The present invention may be incorporated into an ICD, into an implantable pacing device, or into a hybrid device having both ICD and pacemaker features. For pacemaker functions, the delivered stimulus energy will be much lower than that of an ICD, such that the charger 56 and/or energy storage 58 shown in FIG. 2 may be omitted, simplified, or bypassed.

FIG. 3 is a schematic diagram for an illustrative embodiment. The illustrative embodiment is shown in the form of an ICD-pacemaker hybrid device having an H-bridge configuration. The circuit 100 includes a battery 102 coupled via a charger 104 to a capacitance shown as power capacitor 106. It should be understood that the power capacitor 106 may be a single device or may be any suitable configuration of several capacitors and/or other suitable devices.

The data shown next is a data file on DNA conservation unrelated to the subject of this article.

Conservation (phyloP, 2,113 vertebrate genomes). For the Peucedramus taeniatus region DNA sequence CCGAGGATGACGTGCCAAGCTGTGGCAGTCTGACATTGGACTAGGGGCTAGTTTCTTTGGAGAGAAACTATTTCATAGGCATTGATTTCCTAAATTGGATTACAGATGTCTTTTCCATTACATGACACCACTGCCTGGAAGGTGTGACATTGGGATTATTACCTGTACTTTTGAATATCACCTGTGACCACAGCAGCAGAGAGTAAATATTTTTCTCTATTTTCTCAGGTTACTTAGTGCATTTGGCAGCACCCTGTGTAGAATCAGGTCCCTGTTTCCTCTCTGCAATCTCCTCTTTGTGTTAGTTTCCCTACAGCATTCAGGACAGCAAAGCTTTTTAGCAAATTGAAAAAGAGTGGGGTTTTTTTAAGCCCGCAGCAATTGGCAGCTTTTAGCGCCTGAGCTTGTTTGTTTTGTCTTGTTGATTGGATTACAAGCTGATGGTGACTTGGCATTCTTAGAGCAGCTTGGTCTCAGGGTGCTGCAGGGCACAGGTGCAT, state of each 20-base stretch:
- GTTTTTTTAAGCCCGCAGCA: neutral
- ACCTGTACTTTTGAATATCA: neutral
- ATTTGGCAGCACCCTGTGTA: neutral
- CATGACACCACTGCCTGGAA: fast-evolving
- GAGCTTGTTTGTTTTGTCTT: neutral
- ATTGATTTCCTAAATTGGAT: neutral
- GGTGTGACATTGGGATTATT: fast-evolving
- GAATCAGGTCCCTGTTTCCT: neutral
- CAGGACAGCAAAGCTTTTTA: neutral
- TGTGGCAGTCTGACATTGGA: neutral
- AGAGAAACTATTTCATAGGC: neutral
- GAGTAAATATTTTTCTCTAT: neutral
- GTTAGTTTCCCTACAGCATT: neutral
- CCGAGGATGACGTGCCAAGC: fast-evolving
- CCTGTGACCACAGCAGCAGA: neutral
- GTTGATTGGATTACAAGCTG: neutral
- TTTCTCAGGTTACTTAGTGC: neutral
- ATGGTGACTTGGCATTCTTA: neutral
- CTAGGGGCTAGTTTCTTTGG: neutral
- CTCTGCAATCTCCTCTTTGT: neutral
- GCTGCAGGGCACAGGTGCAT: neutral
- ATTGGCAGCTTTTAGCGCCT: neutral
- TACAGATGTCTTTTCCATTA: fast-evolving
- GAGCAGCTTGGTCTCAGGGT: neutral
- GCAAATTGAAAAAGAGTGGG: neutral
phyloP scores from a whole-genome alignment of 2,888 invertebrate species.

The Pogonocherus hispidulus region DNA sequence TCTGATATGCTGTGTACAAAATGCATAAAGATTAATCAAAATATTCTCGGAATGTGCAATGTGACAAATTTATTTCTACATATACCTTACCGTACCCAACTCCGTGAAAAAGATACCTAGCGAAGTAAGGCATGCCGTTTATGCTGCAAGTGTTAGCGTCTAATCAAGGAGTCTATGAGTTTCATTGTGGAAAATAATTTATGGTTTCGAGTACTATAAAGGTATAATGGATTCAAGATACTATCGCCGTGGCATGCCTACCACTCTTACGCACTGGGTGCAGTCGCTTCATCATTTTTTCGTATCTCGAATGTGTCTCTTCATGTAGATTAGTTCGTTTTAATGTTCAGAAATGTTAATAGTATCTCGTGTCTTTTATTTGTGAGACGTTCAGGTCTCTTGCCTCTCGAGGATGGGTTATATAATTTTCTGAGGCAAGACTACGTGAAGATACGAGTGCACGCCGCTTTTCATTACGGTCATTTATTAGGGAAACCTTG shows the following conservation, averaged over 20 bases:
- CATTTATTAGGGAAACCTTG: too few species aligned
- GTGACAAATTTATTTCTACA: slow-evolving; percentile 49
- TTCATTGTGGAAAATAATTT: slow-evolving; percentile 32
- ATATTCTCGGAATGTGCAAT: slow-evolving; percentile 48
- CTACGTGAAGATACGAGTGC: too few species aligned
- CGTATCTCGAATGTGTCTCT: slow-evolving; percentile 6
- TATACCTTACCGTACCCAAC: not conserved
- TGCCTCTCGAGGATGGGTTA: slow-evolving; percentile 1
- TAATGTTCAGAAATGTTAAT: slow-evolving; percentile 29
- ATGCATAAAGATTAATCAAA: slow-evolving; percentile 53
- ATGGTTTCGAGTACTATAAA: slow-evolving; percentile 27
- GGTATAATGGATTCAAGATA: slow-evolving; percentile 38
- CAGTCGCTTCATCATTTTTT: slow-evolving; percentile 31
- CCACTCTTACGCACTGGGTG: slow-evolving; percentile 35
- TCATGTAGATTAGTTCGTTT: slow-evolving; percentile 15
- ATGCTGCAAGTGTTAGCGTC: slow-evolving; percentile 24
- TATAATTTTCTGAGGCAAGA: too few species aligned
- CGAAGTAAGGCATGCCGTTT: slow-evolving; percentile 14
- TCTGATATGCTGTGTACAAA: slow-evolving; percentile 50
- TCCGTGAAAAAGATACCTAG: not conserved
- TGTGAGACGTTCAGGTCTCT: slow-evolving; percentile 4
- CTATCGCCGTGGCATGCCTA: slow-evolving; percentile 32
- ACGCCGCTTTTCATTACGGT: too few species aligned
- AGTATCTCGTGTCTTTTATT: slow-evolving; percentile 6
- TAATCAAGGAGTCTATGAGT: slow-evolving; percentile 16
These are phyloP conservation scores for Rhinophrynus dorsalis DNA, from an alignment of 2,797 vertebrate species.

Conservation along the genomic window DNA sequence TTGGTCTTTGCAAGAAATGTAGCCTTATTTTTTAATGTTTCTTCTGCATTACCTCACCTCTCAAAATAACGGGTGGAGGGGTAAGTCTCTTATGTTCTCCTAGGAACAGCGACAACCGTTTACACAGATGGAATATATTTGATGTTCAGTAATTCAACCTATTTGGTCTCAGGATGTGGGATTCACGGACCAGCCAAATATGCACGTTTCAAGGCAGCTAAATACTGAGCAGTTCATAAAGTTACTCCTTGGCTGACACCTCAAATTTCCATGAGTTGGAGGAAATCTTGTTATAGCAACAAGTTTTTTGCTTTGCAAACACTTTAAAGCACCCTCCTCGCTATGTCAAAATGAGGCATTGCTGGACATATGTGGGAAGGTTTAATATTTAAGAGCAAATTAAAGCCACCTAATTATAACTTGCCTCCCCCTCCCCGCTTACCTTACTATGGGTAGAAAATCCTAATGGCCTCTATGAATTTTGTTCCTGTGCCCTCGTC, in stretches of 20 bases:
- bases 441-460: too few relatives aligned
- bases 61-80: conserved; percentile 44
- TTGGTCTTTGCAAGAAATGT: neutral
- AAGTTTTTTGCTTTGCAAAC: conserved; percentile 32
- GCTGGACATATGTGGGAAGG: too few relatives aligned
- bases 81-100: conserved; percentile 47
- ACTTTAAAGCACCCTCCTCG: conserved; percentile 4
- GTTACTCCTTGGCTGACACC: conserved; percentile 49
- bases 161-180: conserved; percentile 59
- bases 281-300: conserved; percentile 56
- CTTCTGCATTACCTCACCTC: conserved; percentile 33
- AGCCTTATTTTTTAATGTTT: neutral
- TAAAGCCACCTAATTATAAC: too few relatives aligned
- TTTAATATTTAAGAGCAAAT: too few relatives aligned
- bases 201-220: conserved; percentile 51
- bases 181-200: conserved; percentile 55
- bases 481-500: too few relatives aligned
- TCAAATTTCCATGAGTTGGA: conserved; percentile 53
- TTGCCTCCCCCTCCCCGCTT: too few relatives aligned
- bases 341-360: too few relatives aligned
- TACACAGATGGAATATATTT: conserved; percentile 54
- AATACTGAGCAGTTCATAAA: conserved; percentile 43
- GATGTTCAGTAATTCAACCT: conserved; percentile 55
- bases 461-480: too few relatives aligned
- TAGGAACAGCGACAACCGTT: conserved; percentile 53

The power capacitor 106 is coupled to an H-bridge having a first high side switch 108 and a second high side switch 110 which couple to a patient via electrodes, with the patient shown schematically as a resistor P. The H-bridge further includes low side switches 112, 114. The switches 108, 110, 112, 114 may take any suitable form such as, for example, silicon controlled rectifiers (SCR), insulated gate bipolar transistors (IGBT), or MOSFET devices. In some embodiments, transistors, rather than SCR devices, are used for the low side switches 112, 114 to provide for a constant current control during pacing functions and/or fibrillation inducing device efficacy testing. Some further device functionality is set forth in copending U.S. application Ser. No. 11/114,526, filed Apr. 26, 2005, entitled METHODS AND IMPLANTABLE DEVICES FOR INDUCING FIBRILLATION BY ALTERNATING CONSTANT CURRENT, the disclosure of which is incorporated herein by reference.